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Sunday, May 22, 2022

Reaction mixed to spending cut call

A call by Norway’s central bank boss to spend less of the country’s vast oil revenues is being greeted by decidedly mixed reaction. At the very least, it looks set to spark more debate on how much should be spent or saved of the wealth pumped out of the Norwegian Continental Shelf.

Central bank boss Øystein Olsen (center) sitting in the front row at Thursday's annual gathering of Norway's elite, flanked by Prime Minister Jens Stoltenberg (left) and Finance Minister Sigbjørn Johnsen. PHOTO: Norges Bank / Ståle Andersen

Øystein Olsen, who took over as head of Norway’s central bank (Norges Bank) last year, delivered his second annual address (external link) to the country’s political and business elite on Thursday. The bank boss’ talk is always a lengthy and comprehensive assessment of the global and Norwegian economy, and a key portion of Olsen’s address attracted the most attention: He believes the Norwegian government should cut the amount of oil revenues that are pumped into the state budget, since the fund where oil revenues are saved isn’t generating the returns that are expected.

Instead of using 4 percent of the amount currently stashed away in Norway’s sovereign wealth fund, also known as the oil fund, Olsen thinks Norwegian politicians should only allow 3 percent to be used. The current 4 percent annual allowance, called handlingsregelen in Norwegian, is based on what was believed to be the average annual return generated by the fund, which long has ranked as one of the largest sovereign wealth funds in the world. It was set up by the Norwegian government in the 1990s as a means of saving the country’s oil wealth for future generations, and it functions as a pension fund.

Despite the smiles, Olsen didn't get much support from Stoltenberg to reduce use of money from Norway's oil fund. Olsen's address was followed by a traditional banquet at Oslo's Grand Hotel, with invited guests including top politicians, business leaders and other prominent persons in Norway. PHOTO: Norges Bank / Ståle Andersen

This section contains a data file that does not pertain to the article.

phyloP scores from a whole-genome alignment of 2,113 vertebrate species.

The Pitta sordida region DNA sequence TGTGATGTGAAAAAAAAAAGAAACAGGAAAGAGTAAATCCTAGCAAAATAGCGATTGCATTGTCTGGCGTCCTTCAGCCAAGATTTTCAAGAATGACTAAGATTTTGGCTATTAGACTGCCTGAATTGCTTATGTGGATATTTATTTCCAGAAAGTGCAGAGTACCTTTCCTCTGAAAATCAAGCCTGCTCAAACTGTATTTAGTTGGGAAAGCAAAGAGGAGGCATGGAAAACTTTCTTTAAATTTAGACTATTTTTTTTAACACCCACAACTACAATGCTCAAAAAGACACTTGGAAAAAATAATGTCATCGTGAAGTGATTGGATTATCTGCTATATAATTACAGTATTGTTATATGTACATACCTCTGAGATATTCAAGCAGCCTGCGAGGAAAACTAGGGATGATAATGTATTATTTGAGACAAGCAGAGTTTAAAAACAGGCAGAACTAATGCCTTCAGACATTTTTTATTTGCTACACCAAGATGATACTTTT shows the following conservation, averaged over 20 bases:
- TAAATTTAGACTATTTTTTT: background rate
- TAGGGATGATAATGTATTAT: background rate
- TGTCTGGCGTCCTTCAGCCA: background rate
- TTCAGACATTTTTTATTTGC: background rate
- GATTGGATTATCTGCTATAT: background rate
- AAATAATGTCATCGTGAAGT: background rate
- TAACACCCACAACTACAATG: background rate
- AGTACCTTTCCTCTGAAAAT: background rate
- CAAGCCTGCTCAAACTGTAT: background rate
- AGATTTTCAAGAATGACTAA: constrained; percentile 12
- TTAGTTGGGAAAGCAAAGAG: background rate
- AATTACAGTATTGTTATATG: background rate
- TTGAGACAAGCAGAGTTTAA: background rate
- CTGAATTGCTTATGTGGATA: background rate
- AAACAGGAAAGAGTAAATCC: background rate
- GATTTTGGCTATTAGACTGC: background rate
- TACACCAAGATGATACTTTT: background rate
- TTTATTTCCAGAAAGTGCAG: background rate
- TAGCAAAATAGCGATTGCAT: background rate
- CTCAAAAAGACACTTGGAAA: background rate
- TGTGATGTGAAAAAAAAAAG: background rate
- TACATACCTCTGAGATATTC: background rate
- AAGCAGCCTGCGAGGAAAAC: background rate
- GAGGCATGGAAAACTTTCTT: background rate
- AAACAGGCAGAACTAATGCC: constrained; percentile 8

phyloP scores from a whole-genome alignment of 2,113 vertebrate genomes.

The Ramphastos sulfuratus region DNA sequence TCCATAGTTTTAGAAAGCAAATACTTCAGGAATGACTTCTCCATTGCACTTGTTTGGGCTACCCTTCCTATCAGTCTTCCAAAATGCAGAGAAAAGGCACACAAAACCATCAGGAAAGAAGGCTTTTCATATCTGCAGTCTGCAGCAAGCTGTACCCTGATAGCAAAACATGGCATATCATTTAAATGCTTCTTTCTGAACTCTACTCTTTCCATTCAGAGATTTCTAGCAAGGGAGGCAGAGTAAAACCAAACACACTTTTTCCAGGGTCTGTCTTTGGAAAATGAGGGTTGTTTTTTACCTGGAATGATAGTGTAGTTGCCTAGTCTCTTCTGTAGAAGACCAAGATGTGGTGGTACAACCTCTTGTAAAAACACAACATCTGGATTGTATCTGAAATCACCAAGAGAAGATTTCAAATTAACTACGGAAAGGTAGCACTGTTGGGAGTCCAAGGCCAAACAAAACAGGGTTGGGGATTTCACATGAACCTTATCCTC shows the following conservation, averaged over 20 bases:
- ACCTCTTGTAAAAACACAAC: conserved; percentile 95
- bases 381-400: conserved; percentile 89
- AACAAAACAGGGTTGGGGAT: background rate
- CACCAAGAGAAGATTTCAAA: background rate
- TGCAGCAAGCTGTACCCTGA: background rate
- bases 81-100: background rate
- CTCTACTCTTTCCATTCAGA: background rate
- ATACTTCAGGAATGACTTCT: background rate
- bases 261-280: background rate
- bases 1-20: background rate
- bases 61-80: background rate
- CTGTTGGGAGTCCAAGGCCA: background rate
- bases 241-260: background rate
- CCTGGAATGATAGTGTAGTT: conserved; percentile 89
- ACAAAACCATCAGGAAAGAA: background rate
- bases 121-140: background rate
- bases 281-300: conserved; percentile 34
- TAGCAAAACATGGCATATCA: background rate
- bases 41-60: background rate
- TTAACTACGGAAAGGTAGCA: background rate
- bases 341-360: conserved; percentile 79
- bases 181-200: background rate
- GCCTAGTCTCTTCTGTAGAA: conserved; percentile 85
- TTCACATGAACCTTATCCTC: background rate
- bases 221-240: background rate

The fund’s returns, though, have been hit by the global finance and euro crises, and Olsen said they’ve averaged 2.5 percent since 1998. “If we spend more than the annual return on the fund, we will be eating into the savings portion,” Olsen said, arguing that such spending can threaten its sustainability.

Olsen’s proposal could mean a 25 percent reduction in the amount of oil money that’s allowed to be spent. Newspaper Aftenposten equated that to around NOK 35 billion (nearly USD 6 billion), the size of an entire annual budget for the Defense Ministry.

Given the need for improvements to everything from schools to transport to health and elder care in Norway, such restrictions on the use of the country’s oil wealth are not popular. The Progress Party, Norway’s most conservative party, has long argued for more use of Norway’s oil wealth – a paradox, perhaps, since conservative parties generally advocate less government spending, not more, and often bashed as populistic.

Norway’s Conservative Party itself seemed more open to Olsen’s call for cuts in withdrawals from the oil fund. Erna Solberg, leader of the Conservatives and a candidate for prime minister, told Norwegian Broadcasting (NRK) that she was unsure whether Olsen is correct in suggesting that the 4 percent rule should be changed, but praised him for “raising an important debate. The oil money we have shall create security for future generations and retirees.”

Several economists backed Olsen’s proposal as did newspaper Aftenposten, which editorialized on Friday that Olsen’s proposal should be supported because it’s “reasonable” and “not nearly as drastic as it sounds.” That’s because Norway’s strong economy is generating record levels of tax revenues for the state treasury. Actual use of oil money this year, according to state statistics bureau SSB, may only amount to 2 percent of the size of the oil fund.

Finance Minister Sigbjørn Johnsen of the Labour Party is already being careful about tapping into the oil fund, and doesn’t think the actual 4 percent  handlingsregel (annual allowance) needs to be changed. Nor does Prime Minister Jens Stoltenberg, who leads a coalition government that still has a majority in parliament.

The current 4 percent rule “has served the Norwegian economy very well for many years,” Stoltenberg told NRK. “Responsible, long-term use of our oil money is a main reason why we have Europe’s lowest unemployment and good growth in the Norwegian economy, and that we also have money to invest in (such areas as) knowledge, research and transportation.”

His fellow coalition leaders from the Center Party and Socialist Left party agreed. Changing the rule based on the recent economic downturn would, they argue, would be a reaction that’s too “short-term in perspective.”

Olsen’s proposal thus looks unlikely to be enacted. Debate over use of oil revenues, though, is more than likely to continue.

Views and News from Norway/Nina Berglund

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